Pieta

By Michelangelo

Bronze Sculptures
Status: 1 Only

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19″H x 17″W x 9″D Signed-Numbered Lost Wax Bronze Sculpture

 

Sculpted from 1498–1500 establishing Michelangelo instantly as the greatest sculptor of his time. At the age of twenty-three, Michelangelo was commissioned by a French Cardinal Jean de Bilhères to create the Pieta for St. Peter’s Basilica in the Vatican as a tomb monument. He traveled to the marble quarries at Cararra in central Italy to select the block from which to make this large work. The choice of the stone was important because he envisioned the statue as already existing within the marble, needing only to be “set free” from it.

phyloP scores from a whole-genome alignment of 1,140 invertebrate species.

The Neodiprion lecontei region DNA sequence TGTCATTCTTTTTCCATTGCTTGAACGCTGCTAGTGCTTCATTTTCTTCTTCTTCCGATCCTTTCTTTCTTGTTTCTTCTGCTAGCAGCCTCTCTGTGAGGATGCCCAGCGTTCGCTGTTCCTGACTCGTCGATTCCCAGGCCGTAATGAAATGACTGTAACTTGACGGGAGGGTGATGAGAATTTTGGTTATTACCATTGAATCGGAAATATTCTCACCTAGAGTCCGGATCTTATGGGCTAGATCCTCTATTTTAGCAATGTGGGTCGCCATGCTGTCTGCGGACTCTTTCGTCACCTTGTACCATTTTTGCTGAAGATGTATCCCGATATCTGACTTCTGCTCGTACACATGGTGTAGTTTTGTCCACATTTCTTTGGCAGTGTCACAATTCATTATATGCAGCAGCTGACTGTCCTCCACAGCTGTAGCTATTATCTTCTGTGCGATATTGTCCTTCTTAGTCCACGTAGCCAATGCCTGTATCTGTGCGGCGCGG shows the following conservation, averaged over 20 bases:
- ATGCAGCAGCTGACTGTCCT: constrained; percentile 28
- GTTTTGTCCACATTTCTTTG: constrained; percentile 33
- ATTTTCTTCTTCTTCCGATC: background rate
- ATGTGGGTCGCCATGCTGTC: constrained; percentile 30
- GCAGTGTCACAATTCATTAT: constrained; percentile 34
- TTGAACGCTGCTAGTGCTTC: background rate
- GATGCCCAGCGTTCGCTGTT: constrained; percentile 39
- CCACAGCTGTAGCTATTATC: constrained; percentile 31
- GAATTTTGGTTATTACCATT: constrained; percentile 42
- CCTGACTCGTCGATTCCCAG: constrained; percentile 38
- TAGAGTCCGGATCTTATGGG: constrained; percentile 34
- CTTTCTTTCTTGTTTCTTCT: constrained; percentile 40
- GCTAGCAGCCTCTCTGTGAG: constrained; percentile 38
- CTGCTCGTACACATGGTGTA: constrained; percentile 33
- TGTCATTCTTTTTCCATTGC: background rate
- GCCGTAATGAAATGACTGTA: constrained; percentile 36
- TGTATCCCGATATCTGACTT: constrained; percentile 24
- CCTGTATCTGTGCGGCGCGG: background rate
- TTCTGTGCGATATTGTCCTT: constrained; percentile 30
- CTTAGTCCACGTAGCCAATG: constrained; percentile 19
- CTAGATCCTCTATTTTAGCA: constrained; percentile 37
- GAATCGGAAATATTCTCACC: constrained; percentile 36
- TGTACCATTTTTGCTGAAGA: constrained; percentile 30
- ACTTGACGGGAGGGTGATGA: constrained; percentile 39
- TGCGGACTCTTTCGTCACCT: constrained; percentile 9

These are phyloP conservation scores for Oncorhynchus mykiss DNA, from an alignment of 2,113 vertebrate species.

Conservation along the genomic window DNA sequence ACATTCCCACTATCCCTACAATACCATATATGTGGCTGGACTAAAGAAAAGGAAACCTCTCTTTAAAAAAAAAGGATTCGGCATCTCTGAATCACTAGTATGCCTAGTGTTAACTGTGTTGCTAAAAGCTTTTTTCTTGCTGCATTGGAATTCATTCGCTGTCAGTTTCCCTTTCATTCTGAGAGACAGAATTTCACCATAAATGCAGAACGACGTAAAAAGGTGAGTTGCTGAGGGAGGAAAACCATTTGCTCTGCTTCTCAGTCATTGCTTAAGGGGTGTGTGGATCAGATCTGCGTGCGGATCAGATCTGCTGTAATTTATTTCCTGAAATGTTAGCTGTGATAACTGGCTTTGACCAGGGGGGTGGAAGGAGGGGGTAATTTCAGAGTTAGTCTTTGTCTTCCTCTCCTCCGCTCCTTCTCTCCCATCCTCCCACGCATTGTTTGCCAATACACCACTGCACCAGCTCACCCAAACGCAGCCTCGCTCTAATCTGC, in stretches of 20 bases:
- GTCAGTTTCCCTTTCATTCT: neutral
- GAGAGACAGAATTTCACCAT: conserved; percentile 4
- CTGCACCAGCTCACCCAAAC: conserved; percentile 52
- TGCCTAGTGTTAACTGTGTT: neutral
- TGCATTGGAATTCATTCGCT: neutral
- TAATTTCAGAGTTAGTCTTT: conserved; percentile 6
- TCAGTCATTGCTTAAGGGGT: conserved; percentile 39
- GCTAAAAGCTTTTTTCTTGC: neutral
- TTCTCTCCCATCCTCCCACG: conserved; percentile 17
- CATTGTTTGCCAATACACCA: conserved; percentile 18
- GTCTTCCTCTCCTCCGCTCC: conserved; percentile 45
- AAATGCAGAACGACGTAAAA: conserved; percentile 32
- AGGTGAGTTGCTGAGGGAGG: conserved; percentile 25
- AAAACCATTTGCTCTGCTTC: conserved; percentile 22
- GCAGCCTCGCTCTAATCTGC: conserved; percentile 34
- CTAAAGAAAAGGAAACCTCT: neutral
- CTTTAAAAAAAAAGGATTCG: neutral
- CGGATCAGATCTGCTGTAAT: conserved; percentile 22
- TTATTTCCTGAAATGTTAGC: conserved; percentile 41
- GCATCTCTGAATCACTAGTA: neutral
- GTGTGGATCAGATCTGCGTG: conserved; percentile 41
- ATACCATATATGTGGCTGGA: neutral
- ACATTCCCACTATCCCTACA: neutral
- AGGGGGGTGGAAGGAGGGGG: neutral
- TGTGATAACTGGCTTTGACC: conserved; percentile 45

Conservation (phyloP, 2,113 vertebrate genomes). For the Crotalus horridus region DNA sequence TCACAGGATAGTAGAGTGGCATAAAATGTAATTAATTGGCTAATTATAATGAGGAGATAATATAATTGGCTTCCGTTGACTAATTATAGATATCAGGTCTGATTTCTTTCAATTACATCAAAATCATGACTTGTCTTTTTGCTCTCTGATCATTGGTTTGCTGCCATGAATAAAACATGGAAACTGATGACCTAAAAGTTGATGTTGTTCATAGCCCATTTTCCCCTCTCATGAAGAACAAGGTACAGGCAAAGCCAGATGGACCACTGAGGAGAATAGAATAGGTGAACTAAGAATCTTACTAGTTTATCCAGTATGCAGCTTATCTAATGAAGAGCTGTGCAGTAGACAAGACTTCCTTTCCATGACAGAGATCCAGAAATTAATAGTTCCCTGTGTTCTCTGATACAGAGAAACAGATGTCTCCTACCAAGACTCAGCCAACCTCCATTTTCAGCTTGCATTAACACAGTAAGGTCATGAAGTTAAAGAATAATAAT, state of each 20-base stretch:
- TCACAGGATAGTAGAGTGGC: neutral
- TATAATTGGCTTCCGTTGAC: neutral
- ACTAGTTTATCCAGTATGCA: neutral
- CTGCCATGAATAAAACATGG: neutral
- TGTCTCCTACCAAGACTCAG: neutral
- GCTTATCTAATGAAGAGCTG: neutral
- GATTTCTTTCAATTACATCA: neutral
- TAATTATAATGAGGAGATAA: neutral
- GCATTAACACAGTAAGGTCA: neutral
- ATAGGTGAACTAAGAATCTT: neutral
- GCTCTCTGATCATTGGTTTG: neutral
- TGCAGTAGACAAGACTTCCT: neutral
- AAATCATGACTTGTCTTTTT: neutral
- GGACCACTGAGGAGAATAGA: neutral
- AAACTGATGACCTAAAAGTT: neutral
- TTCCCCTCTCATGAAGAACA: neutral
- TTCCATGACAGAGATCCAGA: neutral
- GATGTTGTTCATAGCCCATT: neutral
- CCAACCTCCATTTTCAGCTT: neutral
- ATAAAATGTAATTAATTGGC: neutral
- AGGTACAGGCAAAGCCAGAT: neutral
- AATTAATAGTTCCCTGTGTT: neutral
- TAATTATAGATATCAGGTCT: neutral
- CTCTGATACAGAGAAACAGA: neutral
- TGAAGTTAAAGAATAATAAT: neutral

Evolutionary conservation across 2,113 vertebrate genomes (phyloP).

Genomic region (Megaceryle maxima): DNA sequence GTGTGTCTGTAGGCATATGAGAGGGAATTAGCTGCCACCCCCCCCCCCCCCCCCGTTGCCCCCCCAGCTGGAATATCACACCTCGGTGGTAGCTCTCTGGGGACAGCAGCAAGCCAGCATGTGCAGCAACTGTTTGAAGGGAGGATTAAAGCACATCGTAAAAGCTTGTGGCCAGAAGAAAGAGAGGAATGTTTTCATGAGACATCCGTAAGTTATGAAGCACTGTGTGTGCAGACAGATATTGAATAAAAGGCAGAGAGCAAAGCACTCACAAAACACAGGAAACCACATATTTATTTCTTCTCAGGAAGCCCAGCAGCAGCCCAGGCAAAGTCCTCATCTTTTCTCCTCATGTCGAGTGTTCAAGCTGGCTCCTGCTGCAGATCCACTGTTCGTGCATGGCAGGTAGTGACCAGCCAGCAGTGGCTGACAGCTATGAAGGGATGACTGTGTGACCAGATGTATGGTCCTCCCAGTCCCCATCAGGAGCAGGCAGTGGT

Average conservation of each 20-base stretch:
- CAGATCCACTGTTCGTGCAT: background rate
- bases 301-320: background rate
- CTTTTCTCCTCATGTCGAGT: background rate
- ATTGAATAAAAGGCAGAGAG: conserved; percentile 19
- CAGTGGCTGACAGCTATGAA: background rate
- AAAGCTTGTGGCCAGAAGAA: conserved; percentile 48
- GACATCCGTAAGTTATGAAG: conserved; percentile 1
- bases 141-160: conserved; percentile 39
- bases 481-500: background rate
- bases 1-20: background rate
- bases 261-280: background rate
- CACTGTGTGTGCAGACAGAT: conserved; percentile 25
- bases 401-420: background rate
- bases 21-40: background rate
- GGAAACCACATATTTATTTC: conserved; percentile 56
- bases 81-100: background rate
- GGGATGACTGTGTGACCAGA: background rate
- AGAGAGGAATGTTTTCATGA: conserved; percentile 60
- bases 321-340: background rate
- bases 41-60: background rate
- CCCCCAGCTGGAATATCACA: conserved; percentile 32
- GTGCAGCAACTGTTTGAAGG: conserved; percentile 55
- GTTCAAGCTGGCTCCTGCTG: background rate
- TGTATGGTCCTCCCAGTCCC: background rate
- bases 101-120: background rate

The word Pietà means pity from the Greek word for “compassion” or “pity” and refers not, as often presumed to this specific work (Michelangelo actually did two other Pietàs later in life). The theme of Mary cradling the body of Christ in her lap was all but unknown in Italy before Michelangelo made it famous in this statue. Michelangelo rendered the theme in a way never before attempted or accomplished.

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